Christopher Lamb is a bit disappointed that Sarah Palin decided not to throw her hat into the 2012 Republican presidential nominee ring. While it could have been monumentally precarious for our country, it at least could have moved copies of the College of Charleston professor’s 2011 book, The Sound and Fury of Sarah Palin, a 179-page work tearing down the “politician” who was the butt of so many of 2008’s best jokes. Fortunately, he’s willing to take the financial hit.

Still, Lamb was surprised by the famous hockey mom’s decision. The amped-up GOP political environment is just crazy enough these days that Palin would have made a perfect potential candidate. But that might be exactly why she didn’t run (besides, you know, her financial commitments to cable television). With other contenders promising moon bases and creating 9-9-9 plans, she wouldn’t have been able to distinguish herself from the rest of the nutcases.

With a book like The Sound and Fury under his belt, you’d think that Lamb taught political science courses, but he’s actually a part of the communications department at the college. One of his special topics classes is called the Editorial Cartoon in America. That particular form of journalism plays a large role in The Sound and Fury; the chapters of the book — copies of which Lamb will be signing at Blue Bicycle Books (420 King St.) on Sat. Aug. 25 from 1-3 p.m. — are embellished with illustrations mocking the woman who came so close to being vice president.

When Lamb grew up in Dayton, Ohio, the city had two newspapers and two of the best editorial cartoonists in the country. “As a kid, you’re attracted to the cartoon, but an editorial cartoon is kind of like a comic strip that’s gone to college,” he says. “It’s a lot smarter. It’s a lot more complex. It can be more biting. You’re not going to read Charlie Brown and say wow or spit out your coffee, but a good editorial cartoon — it just hits you in the gut.” So Lamb grew up to write his master’s thesis and PhD about editorial cartooning, the latter of which turned into the book Drawn to Extremes: The Use and Abuse of Editorial Cartoons.

Nowadays, he gets most of his cartoons online. In some ways, technology has made the process richer. Lamb can go to the website of one of those childhood dailies and see what they have, or there’s Daryl Cagle’s blog on, which puts up dozens a day. At the same time, there’s too much going on, Lamb thinks, and today’s generation just doesn’t appreciate this art form quite like his did. But at least there’s Jon Stewart; Lamb thinks you’re no worse off getting your news from the comedian than from CNN. “And you’re certainly further along than if you get your news from Fox.”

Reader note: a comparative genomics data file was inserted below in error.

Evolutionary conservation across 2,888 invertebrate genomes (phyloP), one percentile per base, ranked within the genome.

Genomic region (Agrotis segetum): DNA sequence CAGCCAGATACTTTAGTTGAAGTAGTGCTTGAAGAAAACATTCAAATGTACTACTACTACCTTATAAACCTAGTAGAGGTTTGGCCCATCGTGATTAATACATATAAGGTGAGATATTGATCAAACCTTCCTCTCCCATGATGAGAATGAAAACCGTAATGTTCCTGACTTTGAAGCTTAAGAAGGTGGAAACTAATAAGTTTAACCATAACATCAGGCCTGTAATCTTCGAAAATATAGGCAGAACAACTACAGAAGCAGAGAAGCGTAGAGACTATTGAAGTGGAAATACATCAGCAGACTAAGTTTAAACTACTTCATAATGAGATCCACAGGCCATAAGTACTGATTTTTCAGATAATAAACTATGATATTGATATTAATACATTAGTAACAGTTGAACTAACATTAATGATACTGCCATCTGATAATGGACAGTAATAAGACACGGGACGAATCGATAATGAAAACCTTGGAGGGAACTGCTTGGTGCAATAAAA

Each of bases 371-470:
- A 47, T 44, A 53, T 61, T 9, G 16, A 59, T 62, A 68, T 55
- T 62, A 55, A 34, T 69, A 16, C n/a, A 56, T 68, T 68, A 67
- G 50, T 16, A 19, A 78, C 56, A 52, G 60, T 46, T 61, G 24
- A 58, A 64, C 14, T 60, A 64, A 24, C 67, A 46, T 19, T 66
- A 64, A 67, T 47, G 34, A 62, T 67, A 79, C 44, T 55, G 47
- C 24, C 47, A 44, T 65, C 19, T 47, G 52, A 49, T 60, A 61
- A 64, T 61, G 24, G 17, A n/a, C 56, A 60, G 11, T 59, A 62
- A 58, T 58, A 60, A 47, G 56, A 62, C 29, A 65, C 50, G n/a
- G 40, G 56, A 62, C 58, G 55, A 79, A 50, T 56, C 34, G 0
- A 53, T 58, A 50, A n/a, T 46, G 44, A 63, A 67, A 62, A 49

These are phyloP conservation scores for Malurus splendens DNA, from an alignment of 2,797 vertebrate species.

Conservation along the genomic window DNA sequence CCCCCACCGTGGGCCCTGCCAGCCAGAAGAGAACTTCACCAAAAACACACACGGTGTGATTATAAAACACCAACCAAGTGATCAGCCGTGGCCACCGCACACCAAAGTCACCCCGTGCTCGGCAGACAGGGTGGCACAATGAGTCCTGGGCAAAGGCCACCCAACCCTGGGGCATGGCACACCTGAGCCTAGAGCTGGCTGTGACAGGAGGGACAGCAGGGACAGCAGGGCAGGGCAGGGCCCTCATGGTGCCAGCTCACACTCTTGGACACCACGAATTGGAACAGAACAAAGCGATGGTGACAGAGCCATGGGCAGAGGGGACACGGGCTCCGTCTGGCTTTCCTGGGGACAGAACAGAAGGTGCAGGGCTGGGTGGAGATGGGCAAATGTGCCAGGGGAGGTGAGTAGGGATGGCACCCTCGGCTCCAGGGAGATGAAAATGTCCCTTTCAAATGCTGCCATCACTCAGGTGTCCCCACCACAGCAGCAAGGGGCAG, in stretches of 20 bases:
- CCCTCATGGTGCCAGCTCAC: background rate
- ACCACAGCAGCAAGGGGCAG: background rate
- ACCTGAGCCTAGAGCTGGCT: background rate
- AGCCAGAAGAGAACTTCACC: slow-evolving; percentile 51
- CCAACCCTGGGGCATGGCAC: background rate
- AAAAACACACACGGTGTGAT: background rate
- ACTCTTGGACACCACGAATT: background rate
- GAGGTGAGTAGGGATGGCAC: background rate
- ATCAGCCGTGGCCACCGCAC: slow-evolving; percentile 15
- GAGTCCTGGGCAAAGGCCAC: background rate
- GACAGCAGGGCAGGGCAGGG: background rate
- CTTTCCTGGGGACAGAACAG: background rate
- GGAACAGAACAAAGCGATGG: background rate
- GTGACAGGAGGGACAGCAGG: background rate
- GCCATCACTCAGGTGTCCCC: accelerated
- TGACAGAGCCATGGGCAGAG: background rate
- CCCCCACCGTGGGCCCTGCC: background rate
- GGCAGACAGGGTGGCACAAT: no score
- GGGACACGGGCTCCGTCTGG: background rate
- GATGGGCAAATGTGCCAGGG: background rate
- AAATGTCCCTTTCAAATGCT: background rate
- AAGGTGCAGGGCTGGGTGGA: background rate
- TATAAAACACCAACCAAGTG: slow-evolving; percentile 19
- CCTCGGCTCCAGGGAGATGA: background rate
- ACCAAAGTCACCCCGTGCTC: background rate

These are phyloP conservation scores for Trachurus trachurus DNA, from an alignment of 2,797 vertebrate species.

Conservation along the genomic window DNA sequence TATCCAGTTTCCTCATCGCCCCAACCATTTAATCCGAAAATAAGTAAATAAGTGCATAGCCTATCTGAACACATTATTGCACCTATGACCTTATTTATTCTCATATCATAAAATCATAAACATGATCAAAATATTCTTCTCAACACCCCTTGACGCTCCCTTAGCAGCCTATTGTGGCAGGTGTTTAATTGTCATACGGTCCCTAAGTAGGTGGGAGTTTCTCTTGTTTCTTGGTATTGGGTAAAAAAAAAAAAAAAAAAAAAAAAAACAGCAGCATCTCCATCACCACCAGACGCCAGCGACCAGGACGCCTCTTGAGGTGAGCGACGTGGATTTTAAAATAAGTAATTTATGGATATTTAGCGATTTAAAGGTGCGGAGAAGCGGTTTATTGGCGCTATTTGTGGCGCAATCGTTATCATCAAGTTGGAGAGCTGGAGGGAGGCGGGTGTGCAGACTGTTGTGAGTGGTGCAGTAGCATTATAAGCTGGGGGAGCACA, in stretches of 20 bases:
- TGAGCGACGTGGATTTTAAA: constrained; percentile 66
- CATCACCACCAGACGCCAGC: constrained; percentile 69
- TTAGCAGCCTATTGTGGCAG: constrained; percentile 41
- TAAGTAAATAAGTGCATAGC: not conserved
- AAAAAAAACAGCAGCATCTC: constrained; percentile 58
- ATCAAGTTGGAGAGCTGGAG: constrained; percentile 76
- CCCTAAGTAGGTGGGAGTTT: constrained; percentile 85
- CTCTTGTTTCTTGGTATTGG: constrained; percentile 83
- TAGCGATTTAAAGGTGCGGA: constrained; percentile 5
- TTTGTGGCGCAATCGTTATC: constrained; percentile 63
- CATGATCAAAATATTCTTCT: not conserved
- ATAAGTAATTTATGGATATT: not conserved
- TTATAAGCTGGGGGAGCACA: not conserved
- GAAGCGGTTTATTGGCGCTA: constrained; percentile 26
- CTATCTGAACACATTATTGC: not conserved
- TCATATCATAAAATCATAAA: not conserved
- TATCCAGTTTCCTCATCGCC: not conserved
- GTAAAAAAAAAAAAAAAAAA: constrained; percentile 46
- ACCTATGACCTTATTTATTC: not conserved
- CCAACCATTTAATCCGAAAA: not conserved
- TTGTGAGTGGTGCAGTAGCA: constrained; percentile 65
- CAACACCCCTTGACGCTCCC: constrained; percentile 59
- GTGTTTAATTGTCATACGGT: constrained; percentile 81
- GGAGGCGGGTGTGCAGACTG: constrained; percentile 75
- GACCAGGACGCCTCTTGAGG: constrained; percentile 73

Before you write Lamb off as some typical whack-job liberal elitist, keep in mind that he was Republican until well into his 20s, and he still has a lot of friends who consider themselves moderate Republicans — or at least they did, until they became independents because of Sarah Palin. As Lamb says, quoting famed conservative intellectual William F. Buckley, the former Alaskan governor helped separate “the Right from the kooks.”

“Palin’s great contribution to politics is she did that,” he explains. “Once Palin came on to the scene, all the Rights scattered from her and all the kooks stepped in line, and so she was able to somehow almost split the atom. She was able to split these two different kinds of conservatives, and the more thinking conservatives were just running for the hills and aghast, and the Far Right saw her as a messiah.” And he thinks she saw herself as one too.

Nevertheless, Lamb doesn’t believe most people will ever take Palin seriously, because she doesn’t take herself seriously, and she doesn’t take politics seriously. A Fox News gig or reality show seem more like natural callings for her instead of higher office, places where Palin can say utterly nonsensical things and people will still cheer her. Though her endorsement of South Carolina governor Nikki Haley when Haley was still a GOP candidate discernibly affected the 2010 gubernatorial race, so clearly Palin has many followers even within our own state. “I’m not sure that Nikki Haley would be in the governor’s office if it weren’t for Sarah Palin,” Lamb says. “So I guess maybe [Palin] does get the last laugh.”

After releasing two books back to back (Conspiracy of Silence: Sportswriters and the Long Campaign to Desegregate Baseball came out this year), Lamb’s going through “post-publication depression.” He’s still keeping an eye on the current election cycle. It certainly hasn’t been as much fun for the author as 2008’s, mostly because there’s an incumbent in the mix, which meant less overall competition. “It’s for the same reason why you go to a hockey match and you wait for the fights: You follow politics with the idea of every now and then having someone like Palin coming on to the ice and then falling over in the middle of it, and usually falling into a fire,” he says. One day, he’d like to write a book just on the role of humor in presidential politics, because that’s all he thinks is there. When Lamb looks at a campaign trail, where other people see leaders, he sees the Three Stooges.

But he’s at least a little bit more hopeful about this year’s Republican vice presidential candidate, Wisconsin Rep. Paul Ryan. At least there was some vetting done on this guy, which certainly didn’t happen with Palin. Lamb thinks that’s an encouraging sign.

Lamb will sign The Sound and Fury of Sarah Palin at Blue Bicycle Books (420 King St.) on Sat. Aug. 25 from 1-3 p.m. Visit